Crystals are periodic structures in space. They are used in the electronics industry to control and manipulate electrons. These structures create energy gaps by allowing only electrons with certain energies to propagate, and preventing the propagation of other energies. Can similar energy gaps be designed for the light propagation in a medium? For a long time, such structures were only discussed in theory. However, with the ability to fabricate sub-micron structures, we can control light propagation in a medium in a whole new way. Materials that create energy gaps for light propagation are referred to as a photonic crystal.
It turns out, photonic crystals are not new to nature. For example, they have been observed in the bright colored coats of insects such as longhorns. Various species are able to show different colors by varying the periodicity of the crystals, as shown in the figure below. Similarly, a chameleon can switch its skin color by changing the periodicity of the photonic crystals on its skin.
Photonic crystals are designed in 1D, 2D are 3D structures as periodic arrangements of dielectric materials. 1D structures consist of alternating layers of dielectrics. In the past, they have been used to design reflectors for optical cavities. 3D structures are used for controlling the cavity modes to enhance or suppress spontaneous emission. This is done by controlling the cavity modes that a material can emit light into. In this article, the use of 2D photonic crystals is stressed. This is because of their unconventional ability to guide light in small cores and sense gases, liquids or biomolecules.
2D photonic crystal (PhC) fibers consist of a core region and a surrounding cladding region, similar to conventional optical fibers. However, rather than having the cladding be uniform, the region is a periodic layer. PhC fibers come in two types: solid core, and hollow core fibers. Each of them can in turn come in hexagonal, triangular, or other geometries. The following is an image of a hollow photonic crystal fiber in hexagonal geometry.
The mechanism of guiding in PhC fibers is rather different from conventional fibers. Instead of total internal reflection, the fibers guide light by letting the guided wavelength be in the energy gap of the surrounding photonic crystal. This can also be explained by constructive interference of the various scattering amplitudes. Light propagating in the fiber is scattered from each periodic entity in the surrounding PhC layer. Light propagates when this interference is constructive. If the waves interfere destructively, we say that there is an energy gap at that wavelength, and the light is not guided.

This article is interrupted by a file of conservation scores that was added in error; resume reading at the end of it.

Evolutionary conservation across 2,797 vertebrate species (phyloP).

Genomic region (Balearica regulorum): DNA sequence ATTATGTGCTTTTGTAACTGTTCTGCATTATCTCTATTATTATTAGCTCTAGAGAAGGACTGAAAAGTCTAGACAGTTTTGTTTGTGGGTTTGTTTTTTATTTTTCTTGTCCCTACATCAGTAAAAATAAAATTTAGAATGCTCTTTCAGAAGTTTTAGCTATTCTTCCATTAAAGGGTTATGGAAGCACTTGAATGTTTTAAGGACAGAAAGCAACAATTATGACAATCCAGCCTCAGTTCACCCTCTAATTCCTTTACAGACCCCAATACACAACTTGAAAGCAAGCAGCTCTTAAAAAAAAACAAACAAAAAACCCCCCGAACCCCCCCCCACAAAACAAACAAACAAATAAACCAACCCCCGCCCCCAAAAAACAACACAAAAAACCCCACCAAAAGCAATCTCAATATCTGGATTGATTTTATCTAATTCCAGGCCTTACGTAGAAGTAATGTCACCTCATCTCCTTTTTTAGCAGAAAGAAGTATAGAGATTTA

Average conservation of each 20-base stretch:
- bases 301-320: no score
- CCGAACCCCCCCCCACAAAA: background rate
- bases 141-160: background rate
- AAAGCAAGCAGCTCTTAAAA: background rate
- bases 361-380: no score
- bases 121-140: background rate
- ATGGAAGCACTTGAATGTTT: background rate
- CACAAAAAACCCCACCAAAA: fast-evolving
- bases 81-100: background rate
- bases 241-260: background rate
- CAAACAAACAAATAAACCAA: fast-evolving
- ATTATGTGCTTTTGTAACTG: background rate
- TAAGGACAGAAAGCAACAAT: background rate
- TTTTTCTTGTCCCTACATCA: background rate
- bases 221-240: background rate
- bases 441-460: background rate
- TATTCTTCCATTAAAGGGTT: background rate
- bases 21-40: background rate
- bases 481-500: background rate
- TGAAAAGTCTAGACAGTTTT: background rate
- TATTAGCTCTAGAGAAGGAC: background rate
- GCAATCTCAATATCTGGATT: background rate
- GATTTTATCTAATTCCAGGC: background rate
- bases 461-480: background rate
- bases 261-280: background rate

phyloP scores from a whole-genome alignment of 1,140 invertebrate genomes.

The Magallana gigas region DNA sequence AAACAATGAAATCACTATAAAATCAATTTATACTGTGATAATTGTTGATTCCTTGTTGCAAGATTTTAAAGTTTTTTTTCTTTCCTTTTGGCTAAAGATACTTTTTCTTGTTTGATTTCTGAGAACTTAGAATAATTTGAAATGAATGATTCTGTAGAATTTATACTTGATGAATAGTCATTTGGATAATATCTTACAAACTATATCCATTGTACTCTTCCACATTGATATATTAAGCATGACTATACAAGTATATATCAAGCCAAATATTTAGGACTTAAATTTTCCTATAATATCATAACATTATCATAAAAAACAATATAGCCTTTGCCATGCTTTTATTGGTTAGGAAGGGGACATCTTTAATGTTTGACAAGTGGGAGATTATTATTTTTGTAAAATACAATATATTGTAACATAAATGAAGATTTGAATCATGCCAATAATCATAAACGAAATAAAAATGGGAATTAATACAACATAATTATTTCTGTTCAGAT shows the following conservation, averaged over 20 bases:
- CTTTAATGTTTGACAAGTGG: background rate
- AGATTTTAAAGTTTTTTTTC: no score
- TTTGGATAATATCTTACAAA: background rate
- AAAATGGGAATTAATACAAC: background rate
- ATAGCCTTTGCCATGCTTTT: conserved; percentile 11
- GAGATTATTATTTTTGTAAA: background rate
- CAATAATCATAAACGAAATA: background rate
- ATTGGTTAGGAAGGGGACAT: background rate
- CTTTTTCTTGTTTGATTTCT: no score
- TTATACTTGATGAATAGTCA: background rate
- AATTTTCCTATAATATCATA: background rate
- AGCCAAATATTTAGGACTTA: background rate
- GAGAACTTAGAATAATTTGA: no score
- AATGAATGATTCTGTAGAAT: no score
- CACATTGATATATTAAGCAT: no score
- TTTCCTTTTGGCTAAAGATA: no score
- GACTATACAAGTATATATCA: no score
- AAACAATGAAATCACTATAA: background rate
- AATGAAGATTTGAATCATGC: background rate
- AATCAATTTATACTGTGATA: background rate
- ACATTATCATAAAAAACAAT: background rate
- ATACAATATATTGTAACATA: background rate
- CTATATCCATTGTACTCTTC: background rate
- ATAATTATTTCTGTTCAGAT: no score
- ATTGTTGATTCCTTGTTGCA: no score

Photonic Crystal Fibers for Gas Sensing
In a work published by M. Morsed et al, a group of scientists from Mawlana Bhashani Science and Technology University in Bangladesh, demonstrated the use of photonic crystal fibers for gas sensing applications. They used a hollow core fiber to accommodate the analyzed substance. The article described a hexagonal PhC fiber just as we described earlier in this post. As it turns out, many gases have their absorption lines in the near infrared region of 0.8 um to 1.8 um. Such gases include methane and hydrogen halides. Methane, for example, has its absorption line at 1.33 um wavelength.
In their experiment, the PhC layer was designed by a periodic arrangement of air holes, with the operation tuned to the near-infrared region (NIR). They let gas enter into the surrounding holes in the fiber, and absorb the evanescent light from the core fiber. Depending on the strength of the absorption line, the output power was reduced strongly at the wavelength of interest. This change was then measured at the fiber output. In this way, various gases with their absorption lines in the NIR region could be sensed, by measuring the change in the output power at the corresponding wavelengths.
PhC fibers can also be used for sensing fluids and biomolecules, just as the gas sensing method we reviewed above. In all cases, the substance being sensed can still be let in through the holes in the PhC layer. The analyzed substance then absorbs the guided light from the core by evanescent waves. However, the materials and the periodic layer need to be re-configured for different sensing applications. A recent review of the various applications of PhC fibers for sensing applications details the the variety of uses of these materials. Applications range from spectroscopy, to bio-medicine, to metrology.
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